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College Corner: Rejection letters

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Your heart races as you scan through the maze of words searching for the answer to your college fate. Then you see them, those awful words, “We regret to inform you . . .” Life stops for a moment as you are hit with the shock of rejection. It doesn’t matter how confident you were that you would be accepted, rejection is still difficult to process.

However, the encouraging news is you are not alone. Getting into college is harder than ever and schools all over the country sent out thousands of rejection letters just like yours to equally qualified students.

Your initial reaction may be to question your admissions essay, test scores and GPA, but in reality these may not be the reason for rejection. National Association for College´┐╝ Admission Counseling published an article that goes on to explain that seniors are applying to the same 25 to 30 schools due to their popularity and accessibility of online applications.

“It’s not about merit, but math, experts say. The number of students who applied to seven or more schools has risen steadily during the past 20 years, reaching 29 percent in 2011. In 2000 the number was 13 percent. In 1991 it was 8 percent,” according to the National Association for College´┐╝ Admission Counseling.

Although these statistics may provide some ease in coping, receiving a rejection letter is never easy. Understand that you have a right to be upset and deal with these emotions before moving on. Give yourself a few days to refocus your thoughts on the next steps in this process. What colleges were you accepted to? Start weighing out your other choices to see which campus will be the best fit for you. If you were not accepted to any colleges you will need to research the available options (small liberal arts college, community college, etc.).

I am a firm believer that the Lord places us where we need to be, which is not always the place we had in mind. Although students often get rejected to their first-choice school, the vast majority end up loving the college they end up at. The Huffington Post also gives encouragement to students who don’t end up at their dream school

“Your dream school may be the most prestigious on your list (and the most fun to name-drop), but that doesn’t mean it’s where you’ll be happiest,” the Huffington Post reported.

Sometimes students set their sites on a dream college because of its reputation and don’t consider all the little things that make for a great college experience.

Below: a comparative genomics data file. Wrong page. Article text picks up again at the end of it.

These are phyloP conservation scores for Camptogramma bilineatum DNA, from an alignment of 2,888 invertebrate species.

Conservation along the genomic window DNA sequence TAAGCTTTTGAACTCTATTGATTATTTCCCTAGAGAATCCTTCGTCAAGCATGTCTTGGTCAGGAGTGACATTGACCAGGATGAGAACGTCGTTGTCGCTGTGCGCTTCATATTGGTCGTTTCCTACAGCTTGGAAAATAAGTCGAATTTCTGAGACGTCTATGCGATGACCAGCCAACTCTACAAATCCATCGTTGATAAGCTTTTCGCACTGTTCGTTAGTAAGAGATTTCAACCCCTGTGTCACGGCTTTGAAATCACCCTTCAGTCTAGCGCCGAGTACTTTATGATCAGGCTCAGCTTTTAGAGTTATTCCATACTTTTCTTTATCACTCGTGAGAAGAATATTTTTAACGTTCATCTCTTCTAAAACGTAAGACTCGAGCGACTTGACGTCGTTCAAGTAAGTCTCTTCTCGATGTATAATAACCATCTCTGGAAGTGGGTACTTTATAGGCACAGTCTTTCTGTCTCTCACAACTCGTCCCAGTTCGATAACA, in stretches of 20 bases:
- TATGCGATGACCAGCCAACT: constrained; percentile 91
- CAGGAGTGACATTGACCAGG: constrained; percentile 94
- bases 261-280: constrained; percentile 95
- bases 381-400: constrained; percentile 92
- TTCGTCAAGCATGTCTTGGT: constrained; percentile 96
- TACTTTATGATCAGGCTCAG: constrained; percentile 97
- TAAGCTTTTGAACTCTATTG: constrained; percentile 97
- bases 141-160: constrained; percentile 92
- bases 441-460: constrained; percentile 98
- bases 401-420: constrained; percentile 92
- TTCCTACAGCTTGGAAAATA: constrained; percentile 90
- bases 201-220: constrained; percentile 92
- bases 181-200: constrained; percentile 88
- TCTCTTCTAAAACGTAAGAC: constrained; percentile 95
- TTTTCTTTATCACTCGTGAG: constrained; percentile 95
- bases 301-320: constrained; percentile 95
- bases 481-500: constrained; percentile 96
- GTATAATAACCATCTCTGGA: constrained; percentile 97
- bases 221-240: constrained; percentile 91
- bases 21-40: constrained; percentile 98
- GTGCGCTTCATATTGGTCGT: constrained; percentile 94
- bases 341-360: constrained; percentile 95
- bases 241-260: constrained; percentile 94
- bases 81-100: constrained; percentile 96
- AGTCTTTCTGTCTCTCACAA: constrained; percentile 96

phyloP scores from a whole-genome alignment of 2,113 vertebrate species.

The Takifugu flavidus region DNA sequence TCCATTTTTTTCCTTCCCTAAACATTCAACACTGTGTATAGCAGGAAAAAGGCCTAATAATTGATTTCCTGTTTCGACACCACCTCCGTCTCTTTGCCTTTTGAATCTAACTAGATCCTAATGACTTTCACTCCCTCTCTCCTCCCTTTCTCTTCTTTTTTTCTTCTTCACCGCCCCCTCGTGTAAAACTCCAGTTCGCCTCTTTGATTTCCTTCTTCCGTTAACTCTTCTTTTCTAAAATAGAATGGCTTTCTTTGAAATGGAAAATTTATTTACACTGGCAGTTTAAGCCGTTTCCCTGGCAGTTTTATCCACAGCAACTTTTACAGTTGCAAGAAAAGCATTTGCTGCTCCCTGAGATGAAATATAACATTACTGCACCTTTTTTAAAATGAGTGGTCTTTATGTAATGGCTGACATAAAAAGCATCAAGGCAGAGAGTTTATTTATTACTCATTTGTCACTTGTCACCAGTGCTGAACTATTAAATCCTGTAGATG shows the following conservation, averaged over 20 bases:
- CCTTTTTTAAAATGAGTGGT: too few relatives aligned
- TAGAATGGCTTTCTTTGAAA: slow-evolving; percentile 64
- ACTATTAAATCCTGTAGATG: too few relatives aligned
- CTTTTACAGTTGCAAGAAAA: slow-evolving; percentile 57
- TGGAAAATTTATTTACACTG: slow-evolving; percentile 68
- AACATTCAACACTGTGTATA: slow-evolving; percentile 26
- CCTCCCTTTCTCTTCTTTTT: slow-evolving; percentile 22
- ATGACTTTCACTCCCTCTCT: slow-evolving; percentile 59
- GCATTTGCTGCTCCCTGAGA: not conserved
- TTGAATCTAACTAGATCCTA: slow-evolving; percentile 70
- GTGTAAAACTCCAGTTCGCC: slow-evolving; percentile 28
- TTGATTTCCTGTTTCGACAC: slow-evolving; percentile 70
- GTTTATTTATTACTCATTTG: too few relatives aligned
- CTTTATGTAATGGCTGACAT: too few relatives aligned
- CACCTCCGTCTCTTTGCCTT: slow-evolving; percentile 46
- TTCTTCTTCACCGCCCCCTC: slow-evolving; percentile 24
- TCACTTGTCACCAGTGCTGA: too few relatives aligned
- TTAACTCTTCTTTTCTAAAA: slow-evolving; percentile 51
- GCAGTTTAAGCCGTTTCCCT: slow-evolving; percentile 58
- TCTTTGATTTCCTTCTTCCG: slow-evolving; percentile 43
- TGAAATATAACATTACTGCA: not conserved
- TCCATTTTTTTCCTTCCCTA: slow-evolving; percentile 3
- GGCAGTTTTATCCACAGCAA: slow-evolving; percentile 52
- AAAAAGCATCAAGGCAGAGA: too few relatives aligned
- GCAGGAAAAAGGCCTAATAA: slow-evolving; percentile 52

Another important lesson to take away from this experience is how you deal with rejection. Is it something that weakens your spirit or do you allow it to mold your character? This reminds me of the following verse:

“We rejoice in our sufferings, knowing that suffering produces endurance, and endurance produces character, and character produces hope,” (Romans 5:3-4). This setback is going to define you into the person you become.

Any successful person you can think of had to overcome significant failures and rejection to get where they are today. “J.K. Rowling’s Harry Potter and the Sorcerer’s Stone was reportedly rejected 12 times before becoming the best-selling book series in history,” The Huffington Post reported. If she had given up after the first failure think of everything she would have missed out on.

My hope is that you can take comfort in the hope of what the Lord has in store for your life and know that there is more than one road to success. Just because you are not going down the path you had planned for yourself does not make the one you will take is any less valuable. Make the most of the opportunities that come your way and be confident in the gifts and abilities you possess.

This concludes the College Corner Column for the Class of 2013. You are amazing and I have been blessed by my interactions with each one of you. Great adventures are in store for you.

Follow The Feather via Twitter: @thefeather.

For more opinions, read the April 19 article, Tower Classic Car Show provides flashback to past. For the previous College Corner, read the March 20 article, College Corner: Choosing the right college.

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